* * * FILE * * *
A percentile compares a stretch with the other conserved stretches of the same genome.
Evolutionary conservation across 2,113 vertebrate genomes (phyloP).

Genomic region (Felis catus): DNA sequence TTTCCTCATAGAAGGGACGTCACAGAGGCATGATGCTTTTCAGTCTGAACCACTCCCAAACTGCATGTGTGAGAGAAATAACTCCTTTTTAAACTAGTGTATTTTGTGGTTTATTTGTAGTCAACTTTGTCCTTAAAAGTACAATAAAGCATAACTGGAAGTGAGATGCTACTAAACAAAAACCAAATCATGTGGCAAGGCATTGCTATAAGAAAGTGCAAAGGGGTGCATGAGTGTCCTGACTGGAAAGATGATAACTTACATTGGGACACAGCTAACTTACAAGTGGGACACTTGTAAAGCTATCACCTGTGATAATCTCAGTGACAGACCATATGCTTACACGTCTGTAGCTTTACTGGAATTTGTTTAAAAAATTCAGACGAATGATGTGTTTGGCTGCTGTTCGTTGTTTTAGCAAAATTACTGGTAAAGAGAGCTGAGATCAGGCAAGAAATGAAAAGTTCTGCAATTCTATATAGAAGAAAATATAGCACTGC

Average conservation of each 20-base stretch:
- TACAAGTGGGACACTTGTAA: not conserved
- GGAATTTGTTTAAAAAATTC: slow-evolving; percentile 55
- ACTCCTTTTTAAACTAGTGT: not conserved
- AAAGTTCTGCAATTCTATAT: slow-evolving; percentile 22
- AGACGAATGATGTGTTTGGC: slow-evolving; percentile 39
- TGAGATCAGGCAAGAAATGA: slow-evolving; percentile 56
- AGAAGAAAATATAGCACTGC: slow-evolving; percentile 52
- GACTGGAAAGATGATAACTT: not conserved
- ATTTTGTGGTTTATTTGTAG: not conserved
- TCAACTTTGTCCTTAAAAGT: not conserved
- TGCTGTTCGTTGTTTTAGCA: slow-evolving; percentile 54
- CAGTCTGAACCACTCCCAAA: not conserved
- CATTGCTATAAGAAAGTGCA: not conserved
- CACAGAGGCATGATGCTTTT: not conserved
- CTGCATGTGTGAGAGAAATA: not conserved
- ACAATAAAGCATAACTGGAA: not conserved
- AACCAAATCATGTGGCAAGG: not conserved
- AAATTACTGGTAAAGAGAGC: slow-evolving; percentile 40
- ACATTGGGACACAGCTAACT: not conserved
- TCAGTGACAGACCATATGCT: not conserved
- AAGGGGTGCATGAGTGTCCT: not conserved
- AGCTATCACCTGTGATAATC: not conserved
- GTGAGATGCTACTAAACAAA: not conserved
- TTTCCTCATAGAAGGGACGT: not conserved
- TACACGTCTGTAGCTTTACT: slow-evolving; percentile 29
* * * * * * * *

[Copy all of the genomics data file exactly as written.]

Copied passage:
A percentile compares a stretch with the other conserved stretches of the same genome.
Evolutionary conservation across 2,113 vertebrate genomes (phyloP).

Genomic region (Felis catus): DNA sequence TTTCCTCATAGAAGGGACGTCACAGAGGCATGATGCTTTTCAGTCTGAACCACTCCCAAACTGCATGTGTGAGAGAAATAACTCCTTTTTAAACTAGTGTATTTTGTGGTTTATTTGTAGTCAACTTTGTCCTTAAAAGTACAATAAAGCATAACTGGAAGTGAGATGCTACTAAACAAAAACCAAATCATGTGGCAAGGCATTGCTATAAGAAAGTGCAAAGGGGTGCATGAGTGTCCTGACTGGAAAGATGATAACTTACATTGGGACACAGCTAACTTACAAGTGGGACACTTGTAAAGCTATCACCTGTGATAATCTCAGTGACAGACCATATGCTTACACGTCTGTAGCTTTACTGGAATTTGTTTAAAAAATTCAGACGAATGATGTGTTTGGCTGCTGTTCGTTGTTTTAGCAAAATTACTGGTAAAGAGAGCTGAGATCAGGCAAGAAATGAAAAGTTCTGCAATTCTATATAGAAGAAAATATAGCACTGC

Average conservation of each 20-base stretch:
- TACAAGTGGGACACTTGTAA: not conserved
- GGAATTTGTTTAAAAAATTC: slow-evolving; percentile 55
- ACTCCTTTTTAAACTAGTGT: not conserved
- AAAGTTCTGCAATTCTATAT: slow-evolving; percentile 22
- AGACGAATGATGTGTTTGGC: slow-evolving; percentile 39
- TGAGATCAGGCAAGAAATGA: slow-evolving; percentile 56
- AGAAGAAAATATAGCACTGC: slow-evolving; percentile 52
- GACTGGAAAGATGATAACTT: not conserved
- ATTTTGTGGTTTATTTGTAG: not conserved
- TCAACTTTGTCCTTAAAAGT: not conserved
- TGCTGTTCGTTGTTTTAGCA: slow-evolving; percentile 54
- CAGTCTGAACCACTCCCAAA: not conserved
- CATTGCTATAAGAAAGTGCA: not conserved
- CACAGAGGCATGATGCTTTT: not conserved
- CTGCATGTGTGAGAGAAATA: not conserved
- ACAATAAAGCATAACTGGAA: not conserved
- AACCAAATCATGTGGCAAGG: not conserved
- AAATTACTGGTAAAGAGAGC: slow-evolving; percentile 40
- ACATTGGGACACAGCTAACT: not conserved
- TCAGTGACAGACCATATGCT: not conserved
- AAGGGGTGCATGAGTGTCCT: not conserved
- AGCTATCACCTGTGATAATC: not conserved
- GTGAGATGCTACTAAACAAA: not conserved
- TTTCCTCATAGAAGGGACGT: not conserved
- TACACGTCTGTAGCTTTACT: slow-evolving; percentile 29